by Lorie Lewis Ham
Fresno State’s Theatre Department is joining the wide array of theatre companies and schools presenting online productions for their audiences right now. Their first such production will be Darkside, which can be viewed beginning November 6. We spoke with Fresno State Theatre Professor Kathleen McKinley about this exciting new journey. Kathleen specializes in acting and directing.
KRL: How did Fresno State end up deciding to do a virtual show?
Kathleen: Fresno State approved only a tiny percentage of face-to-face classes for fall 2020. No audiences, no guests on campus, no students who are not enrolled in the few face-to-face classes are allowed on campus. My production laboratory course was approved for face-to-face, so I had to devise a production that could be shared with an audience virtually.
KRL: Why did you pick Darkside and what is it about?
Kathleen: I had a concept for a video production that would capture live action actors with the aesthetics of a graphic novel. Darkside is a little known radio play by one of Britain’s most acclaimed writers of plays and movies, Tom Stoppard. Stoppard’s plays often include fantastical leaps of time and space, clever comedy, and thoughtful themes. Darkside centers on a college student, frustrated with a messed up world, who feels she just might have inside of her the answer to how to save the world, if only she can discover the correct words. She goes on a surrealistic journey through a world of thought experiments. What a perfect theme for these difficult times!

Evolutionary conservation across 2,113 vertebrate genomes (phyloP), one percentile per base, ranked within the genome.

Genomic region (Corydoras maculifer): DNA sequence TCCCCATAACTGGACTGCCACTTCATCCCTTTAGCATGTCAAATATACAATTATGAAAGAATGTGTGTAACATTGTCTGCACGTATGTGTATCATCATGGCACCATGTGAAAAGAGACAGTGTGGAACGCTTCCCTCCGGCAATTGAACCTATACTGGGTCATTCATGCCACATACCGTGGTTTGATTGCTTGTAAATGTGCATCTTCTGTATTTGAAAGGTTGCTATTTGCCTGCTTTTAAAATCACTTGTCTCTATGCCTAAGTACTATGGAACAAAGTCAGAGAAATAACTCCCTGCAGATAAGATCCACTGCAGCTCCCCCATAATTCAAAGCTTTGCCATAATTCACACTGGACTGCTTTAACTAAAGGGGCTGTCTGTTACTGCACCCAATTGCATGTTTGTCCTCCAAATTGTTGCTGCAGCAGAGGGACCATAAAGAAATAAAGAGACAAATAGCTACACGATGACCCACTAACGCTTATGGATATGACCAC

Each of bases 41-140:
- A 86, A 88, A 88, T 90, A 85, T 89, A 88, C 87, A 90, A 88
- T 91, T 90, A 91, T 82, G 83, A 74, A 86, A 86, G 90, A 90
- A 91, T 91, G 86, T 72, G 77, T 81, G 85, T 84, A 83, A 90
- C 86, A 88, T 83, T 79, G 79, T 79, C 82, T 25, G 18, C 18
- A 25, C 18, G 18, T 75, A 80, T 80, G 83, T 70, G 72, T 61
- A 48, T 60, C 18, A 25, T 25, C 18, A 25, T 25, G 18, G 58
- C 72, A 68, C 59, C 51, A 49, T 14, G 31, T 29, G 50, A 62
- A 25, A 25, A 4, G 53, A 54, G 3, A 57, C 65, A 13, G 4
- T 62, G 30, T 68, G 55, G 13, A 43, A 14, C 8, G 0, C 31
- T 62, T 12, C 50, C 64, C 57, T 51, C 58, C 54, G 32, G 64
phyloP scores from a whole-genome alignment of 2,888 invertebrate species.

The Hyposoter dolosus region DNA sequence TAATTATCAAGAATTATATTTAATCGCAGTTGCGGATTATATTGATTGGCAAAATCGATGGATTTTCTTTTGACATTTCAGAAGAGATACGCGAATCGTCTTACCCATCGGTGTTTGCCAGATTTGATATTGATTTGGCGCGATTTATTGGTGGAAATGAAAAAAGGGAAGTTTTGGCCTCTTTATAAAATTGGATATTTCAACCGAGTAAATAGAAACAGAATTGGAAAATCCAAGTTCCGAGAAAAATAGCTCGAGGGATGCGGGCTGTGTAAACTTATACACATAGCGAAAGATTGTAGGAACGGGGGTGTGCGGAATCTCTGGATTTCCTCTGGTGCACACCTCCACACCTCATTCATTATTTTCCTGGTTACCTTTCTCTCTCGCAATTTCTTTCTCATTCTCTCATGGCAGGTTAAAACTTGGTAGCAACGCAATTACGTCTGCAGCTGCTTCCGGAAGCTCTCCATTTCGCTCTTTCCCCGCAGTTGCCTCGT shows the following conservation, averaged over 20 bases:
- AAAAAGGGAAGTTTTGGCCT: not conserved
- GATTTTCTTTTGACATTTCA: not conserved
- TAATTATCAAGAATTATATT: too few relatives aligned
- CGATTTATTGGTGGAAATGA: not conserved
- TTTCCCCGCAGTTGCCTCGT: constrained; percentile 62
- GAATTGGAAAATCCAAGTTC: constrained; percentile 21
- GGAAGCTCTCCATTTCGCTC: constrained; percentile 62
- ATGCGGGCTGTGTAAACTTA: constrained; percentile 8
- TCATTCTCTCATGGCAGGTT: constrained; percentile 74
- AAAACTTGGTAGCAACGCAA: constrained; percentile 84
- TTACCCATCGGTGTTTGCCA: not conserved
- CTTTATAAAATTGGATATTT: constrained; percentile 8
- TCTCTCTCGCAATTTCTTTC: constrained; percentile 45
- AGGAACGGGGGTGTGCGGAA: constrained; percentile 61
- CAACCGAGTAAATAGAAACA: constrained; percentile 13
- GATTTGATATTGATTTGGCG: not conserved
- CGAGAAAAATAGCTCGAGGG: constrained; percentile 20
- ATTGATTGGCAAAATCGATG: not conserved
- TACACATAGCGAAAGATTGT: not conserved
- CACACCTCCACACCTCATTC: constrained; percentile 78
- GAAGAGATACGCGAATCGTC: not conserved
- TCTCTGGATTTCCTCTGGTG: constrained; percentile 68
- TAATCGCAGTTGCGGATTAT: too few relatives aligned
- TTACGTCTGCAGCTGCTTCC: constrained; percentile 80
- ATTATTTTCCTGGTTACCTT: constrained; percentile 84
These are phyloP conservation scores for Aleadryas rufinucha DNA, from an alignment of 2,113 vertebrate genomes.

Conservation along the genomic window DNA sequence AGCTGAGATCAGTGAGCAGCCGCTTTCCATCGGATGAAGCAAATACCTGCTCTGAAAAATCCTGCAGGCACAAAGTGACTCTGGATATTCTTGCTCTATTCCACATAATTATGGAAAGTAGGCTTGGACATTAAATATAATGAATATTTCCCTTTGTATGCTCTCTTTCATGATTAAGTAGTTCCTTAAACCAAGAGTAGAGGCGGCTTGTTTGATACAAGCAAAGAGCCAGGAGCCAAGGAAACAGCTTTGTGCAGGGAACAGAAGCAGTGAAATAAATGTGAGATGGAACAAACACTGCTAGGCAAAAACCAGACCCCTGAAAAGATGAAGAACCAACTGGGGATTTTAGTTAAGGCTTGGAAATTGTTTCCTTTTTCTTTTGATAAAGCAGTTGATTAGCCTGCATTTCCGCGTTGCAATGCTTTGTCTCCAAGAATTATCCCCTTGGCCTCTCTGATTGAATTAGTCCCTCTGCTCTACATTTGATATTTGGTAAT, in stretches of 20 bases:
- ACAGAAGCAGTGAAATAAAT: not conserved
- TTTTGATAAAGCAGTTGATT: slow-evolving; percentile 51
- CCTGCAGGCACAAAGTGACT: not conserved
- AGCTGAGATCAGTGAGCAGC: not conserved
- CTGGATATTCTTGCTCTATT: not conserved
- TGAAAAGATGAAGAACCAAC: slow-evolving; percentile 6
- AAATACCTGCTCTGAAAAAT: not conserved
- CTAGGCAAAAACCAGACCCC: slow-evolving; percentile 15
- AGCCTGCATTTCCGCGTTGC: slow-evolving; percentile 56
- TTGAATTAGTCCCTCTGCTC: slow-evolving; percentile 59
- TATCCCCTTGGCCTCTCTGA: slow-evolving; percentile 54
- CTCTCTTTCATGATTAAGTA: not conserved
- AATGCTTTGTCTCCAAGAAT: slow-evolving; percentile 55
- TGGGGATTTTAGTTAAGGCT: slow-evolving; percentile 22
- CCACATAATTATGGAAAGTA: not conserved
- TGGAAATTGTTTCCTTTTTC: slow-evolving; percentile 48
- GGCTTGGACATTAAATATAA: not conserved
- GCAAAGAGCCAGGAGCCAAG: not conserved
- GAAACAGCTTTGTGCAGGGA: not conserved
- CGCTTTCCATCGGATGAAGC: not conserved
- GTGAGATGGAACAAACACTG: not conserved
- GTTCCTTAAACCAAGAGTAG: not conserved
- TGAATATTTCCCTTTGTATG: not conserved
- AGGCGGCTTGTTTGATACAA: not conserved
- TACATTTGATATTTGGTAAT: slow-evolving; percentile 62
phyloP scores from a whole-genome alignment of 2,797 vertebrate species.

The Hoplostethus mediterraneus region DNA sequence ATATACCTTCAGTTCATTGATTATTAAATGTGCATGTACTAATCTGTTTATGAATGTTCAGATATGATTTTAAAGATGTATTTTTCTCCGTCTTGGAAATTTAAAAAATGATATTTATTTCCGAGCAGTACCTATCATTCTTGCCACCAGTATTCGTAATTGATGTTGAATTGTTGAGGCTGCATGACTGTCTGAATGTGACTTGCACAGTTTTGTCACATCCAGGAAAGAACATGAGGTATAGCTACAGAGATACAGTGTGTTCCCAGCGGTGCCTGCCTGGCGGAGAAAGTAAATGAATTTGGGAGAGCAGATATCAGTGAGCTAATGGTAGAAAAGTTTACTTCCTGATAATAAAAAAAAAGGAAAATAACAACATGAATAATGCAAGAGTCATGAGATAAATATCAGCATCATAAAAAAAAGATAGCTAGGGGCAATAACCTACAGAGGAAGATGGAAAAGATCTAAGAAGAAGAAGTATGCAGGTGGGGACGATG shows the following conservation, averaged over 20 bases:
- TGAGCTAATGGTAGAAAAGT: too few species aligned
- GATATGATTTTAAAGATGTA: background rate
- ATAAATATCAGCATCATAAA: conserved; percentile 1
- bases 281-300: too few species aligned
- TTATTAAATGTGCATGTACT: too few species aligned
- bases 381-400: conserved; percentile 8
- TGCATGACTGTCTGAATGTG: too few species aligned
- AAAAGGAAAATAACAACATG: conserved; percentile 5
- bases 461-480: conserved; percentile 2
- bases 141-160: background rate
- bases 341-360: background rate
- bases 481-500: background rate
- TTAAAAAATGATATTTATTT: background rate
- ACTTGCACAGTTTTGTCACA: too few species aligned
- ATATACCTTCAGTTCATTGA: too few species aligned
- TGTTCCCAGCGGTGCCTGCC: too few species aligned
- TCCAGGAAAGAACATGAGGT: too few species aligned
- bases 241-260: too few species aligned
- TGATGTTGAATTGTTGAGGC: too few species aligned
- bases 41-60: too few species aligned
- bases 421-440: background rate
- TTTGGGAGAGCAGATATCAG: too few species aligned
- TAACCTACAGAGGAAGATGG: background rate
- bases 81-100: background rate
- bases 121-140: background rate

KRL: Is it a show originally written to be performed virtually or did you have to adapt it for being virtual?
Kathleen: I adapted the Darkside radio script into a live action video with action hero characters, collage illustrations, and animation. Professor Candace Egan of the Media, Communication, Journalism Department is my partner and collaborator on the entire project. In July, Candace and I began working on what grew to 200 storyboards as we envisioned the video. Candace even operated one of the three cameras. The illustrations and character drawings were created by my Theatre colleague, Professor Elizabeth Payne. Theatre sound designer, Regina Harris assembled a library of sound effects. The physical stage lighting was by Liz Walman. All these special effects would be layered into the video post-production, working together virtually.
KRL: How did you go about casting it? (in person, video?)
Kathleen: Students submitted video auditions and we conducted callbacks via Zoom!
KRL: Is the show filmed with everyone together, or separately and then put together? And what were the rehearsals and filming like?
Kathleen: Darkside was the first post-pandemic production at Fresno State, after closing down our theatres, shops, and labs in March. Very few college theatre departments are engaged in face-to-face production work, so we had to invent a production process that would minimize risk. Normally, around 50 Theatre faculty, staff, and students are involved in the behind-the-scenes preparation for a production, but for Darkside, only the 13 student actors, two stage managers, four camera and lighting students could be involved.
When we started at the end of August, there was no safe way to involve students in set or costume construction. Pencils could not be shared, let alone tools or sewing machines. Props could not be handled safely. Our dressing and make-up rooms were off-limits. There was no safe way to use personal mics or to conduct costume fittings. The university dictated very strict time limitations for the face-to-face interactions with the students. No more than 25 people total could be in the 350 seat John Wright Theatre at one time and we were never together for more than 3 hours. All pre and post production meetings occurred via Zoom!